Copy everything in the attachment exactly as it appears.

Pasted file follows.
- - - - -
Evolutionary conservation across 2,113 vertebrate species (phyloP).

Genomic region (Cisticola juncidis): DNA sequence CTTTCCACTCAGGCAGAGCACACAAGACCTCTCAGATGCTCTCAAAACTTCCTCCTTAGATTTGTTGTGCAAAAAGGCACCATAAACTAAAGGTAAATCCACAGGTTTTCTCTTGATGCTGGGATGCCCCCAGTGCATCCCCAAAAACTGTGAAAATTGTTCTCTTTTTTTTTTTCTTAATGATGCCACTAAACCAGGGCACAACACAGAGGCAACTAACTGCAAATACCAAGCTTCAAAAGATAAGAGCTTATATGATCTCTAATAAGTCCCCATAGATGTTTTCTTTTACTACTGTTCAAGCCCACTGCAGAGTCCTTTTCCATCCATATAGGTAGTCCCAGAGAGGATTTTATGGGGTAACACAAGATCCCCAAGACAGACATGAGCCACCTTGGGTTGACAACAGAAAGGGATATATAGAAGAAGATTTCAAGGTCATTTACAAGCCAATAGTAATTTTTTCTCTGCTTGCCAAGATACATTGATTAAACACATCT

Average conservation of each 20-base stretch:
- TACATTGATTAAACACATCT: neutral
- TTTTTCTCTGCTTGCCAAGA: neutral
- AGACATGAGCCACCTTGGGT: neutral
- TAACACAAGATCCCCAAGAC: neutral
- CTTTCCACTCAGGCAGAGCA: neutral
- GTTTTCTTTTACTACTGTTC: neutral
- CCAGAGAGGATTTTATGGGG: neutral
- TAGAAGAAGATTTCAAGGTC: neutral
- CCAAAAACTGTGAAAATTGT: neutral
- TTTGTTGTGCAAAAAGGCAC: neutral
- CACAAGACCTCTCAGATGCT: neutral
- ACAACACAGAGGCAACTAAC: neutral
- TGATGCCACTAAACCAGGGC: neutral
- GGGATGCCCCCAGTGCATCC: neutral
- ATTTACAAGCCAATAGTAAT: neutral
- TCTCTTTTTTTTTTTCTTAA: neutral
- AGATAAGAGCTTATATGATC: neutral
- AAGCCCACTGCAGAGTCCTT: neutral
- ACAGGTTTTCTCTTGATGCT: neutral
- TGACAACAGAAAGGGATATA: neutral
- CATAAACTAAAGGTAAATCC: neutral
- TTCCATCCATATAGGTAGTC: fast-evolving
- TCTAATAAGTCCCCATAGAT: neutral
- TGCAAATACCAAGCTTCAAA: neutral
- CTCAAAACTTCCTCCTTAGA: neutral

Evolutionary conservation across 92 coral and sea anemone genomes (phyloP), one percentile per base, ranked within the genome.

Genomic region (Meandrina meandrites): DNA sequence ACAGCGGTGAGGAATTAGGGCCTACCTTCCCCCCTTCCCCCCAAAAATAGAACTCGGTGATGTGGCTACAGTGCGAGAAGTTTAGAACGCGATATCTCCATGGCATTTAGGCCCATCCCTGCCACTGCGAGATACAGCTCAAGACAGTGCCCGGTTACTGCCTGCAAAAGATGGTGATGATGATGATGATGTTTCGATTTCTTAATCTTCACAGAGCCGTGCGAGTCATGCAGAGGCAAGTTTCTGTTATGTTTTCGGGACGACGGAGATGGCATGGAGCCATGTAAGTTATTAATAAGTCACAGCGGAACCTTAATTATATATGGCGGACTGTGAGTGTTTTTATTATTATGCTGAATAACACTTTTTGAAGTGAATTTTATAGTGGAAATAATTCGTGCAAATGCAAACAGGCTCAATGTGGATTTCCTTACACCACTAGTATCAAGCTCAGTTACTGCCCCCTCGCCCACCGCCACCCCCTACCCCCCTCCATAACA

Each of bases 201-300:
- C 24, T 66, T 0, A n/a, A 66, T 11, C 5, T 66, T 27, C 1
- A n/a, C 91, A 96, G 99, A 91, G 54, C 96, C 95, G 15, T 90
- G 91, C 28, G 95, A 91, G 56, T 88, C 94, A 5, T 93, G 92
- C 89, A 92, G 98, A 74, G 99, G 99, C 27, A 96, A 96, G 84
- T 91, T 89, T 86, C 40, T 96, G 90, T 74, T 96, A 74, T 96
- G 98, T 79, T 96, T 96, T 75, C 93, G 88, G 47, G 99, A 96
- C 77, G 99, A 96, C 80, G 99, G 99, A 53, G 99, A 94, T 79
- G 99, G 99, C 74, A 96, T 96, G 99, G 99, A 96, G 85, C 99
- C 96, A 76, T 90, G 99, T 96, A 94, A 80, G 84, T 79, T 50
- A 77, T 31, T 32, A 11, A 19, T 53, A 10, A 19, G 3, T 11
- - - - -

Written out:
Evolutionary conservation across 2,113 vertebrate species (phyloP).

Genomic region (Cisticola juncidis): DNA sequence CTTTCCACTCAGGCAGAGCACACAAGACCTCTCAGATGCTCTCAAAACTTCCTCCTTAGATTTGTTGTGCAAAAAGGCACCATAAACTAAAGGTAAATCCACAGGTTTTCTCTTGATGCTGGGATGCCCCCAGTGCATCCCCAAAAACTGTGAAAATTGTTCTCTTTTTTTTTTTCTTAATGATGCCACTAAACCAGGGCACAACACAGAGGCAACTAACTGCAAATACCAAGCTTCAAAAGATAAGAGCTTATATGATCTCTAATAAGTCCCCATAGATGTTTTCTTTTACTACTGTTCAAGCCCACTGCAGAGTCCTTTTCCATCCATATAGGTAGTCCCAGAGAGGATTTTATGGGGTAACACAAGATCCCCAAGACAGACATGAGCCACCTTGGGTTGACAACAGAAAGGGATATATAGAAGAAGATTTCAAGGTCATTTACAAGCCAATAGTAATTTTTTCTCTGCTTGCCAAGATACATTGATTAAACACATCT

Average conservation of each 20-base stretch:
- TACATTGATTAAACACATCT: neutral
- TTTTTCTCTGCTTGCCAAGA: neutral
- AGACATGAGCCACCTTGGGT: neutral
- TAACACAAGATCCCCAAGAC: neutral
- CTTTCCACTCAGGCAGAGCA: neutral
- GTTTTCTTTTACTACTGTTC: neutral
- CCAGAGAGGATTTTATGGGG: neutral
- TAGAAGAAGATTTCAAGGTC: neutral
- CCAAAAACTGTGAAAATTGT: neutral
- TTTGTTGTGCAAAAAGGCAC: neutral
- CACAAGACCTCTCAGATGCT: neutral
- ACAACACAGAGGCAACTAAC: neutral
- TGATGCCACTAAACCAGGGC: neutral
- GGGATGCCCCCAGTGCATCC: neutral
- ATTTACAAGCCAATAGTAAT: neutral
- TCTCTTTTTTTTTTTCTTAA: neutral
- AGATAAGAGCTTATATGATC: neutral
- AAGCCCACTGCAGAGTCCTT: neutral
- ACAGGTTTTCTCTTGATGCT: neutral
- TGACAACAGAAAGGGATATA: neutral
- CATAAACTAAAGGTAAATCC: neutral
- TTCCATCCATATAGGTAGTC: fast-evolving
- TCTAATAAGTCCCCATAGAT: neutral
- TGCAAATACCAAGCTTCAAA: neutral
- CTCAAAACTTCCTCCTTAGA: neutral

Evolutionary conservation across 92 coral and sea anemone genomes (phyloP), one percentile per base, ranked within the genome.

Genomic region (Meandrina meandrites): DNA sequence ACAGCGGTGAGGAATTAGGGCCTACCTTCCCCCCTTCCCCCCAAAAATAGAACTCGGTGATGTGGCTACAGTGCGAGAAGTTTAGAACGCGATATCTCCATGGCATTTAGGCCCATCCCTGCCACTGCGAGATACAGCTCAAGACAGTGCCCGGTTACTGCCTGCAAAAGATGGTGATGATGATGATGATGTTTCGATTTCTTAATCTTCACAGAGCCGTGCGAGTCATGCAGAGGCAAGTTTCTGTTATGTTTTCGGGACGACGGAGATGGCATGGAGCCATGTAAGTTATTAATAAGTCACAGCGGAACCTTAATTATATATGGCGGACTGTGAGTGTTTTTATTATTATGCTGAATAACACTTTTTGAAGTGAATTTTATAGTGGAAATAATTCGTGCAAATGCAAACAGGCTCAATGTGGATTTCCTTACACCACTAGTATCAAGCTCAGTTACTGCCCCCTCGCCCACCGCCACCCCCTACCCCCCTCCATAACA

Each of bases 201-300:
- C 24, T 66, T 0, A n/a, A 66, T 11, C 5, T 66, T 27, C 1
- A n/a, C 91, A 96, G 99, A 91, G 54, C 96, C 95, G 15, T 90
- G 91, C 28, G 95, A 91, G 56, T 88, C 94, A 5, T 93, G 92
- C 89, A 92, G 98, A 74, G 99, G 99, C 27, A 96, A 96, G 84
- T 91, T 89, T 86, C 40, T 96, G 90, T 74, T 96, A 74, T 96
- G 98, T 79, T 96, T 96, T 75, C 93, G 88, G 47, G 99, A 96
- C 77, G 99, A 96, C 80, G 99, G 99, A 53, G 99, A 94, T 79
- G 99, G 99, C 74, A 96, T 96, G 99, G 99, A 96, G 85, C 99
- C 96, A 76, T 90, G 99, T 96, A 94, A 80, G 84, T 79, T 50
- A 77, T 31, T 32, A 11, A 19, T 53, A 10, A 19, G 3, T 11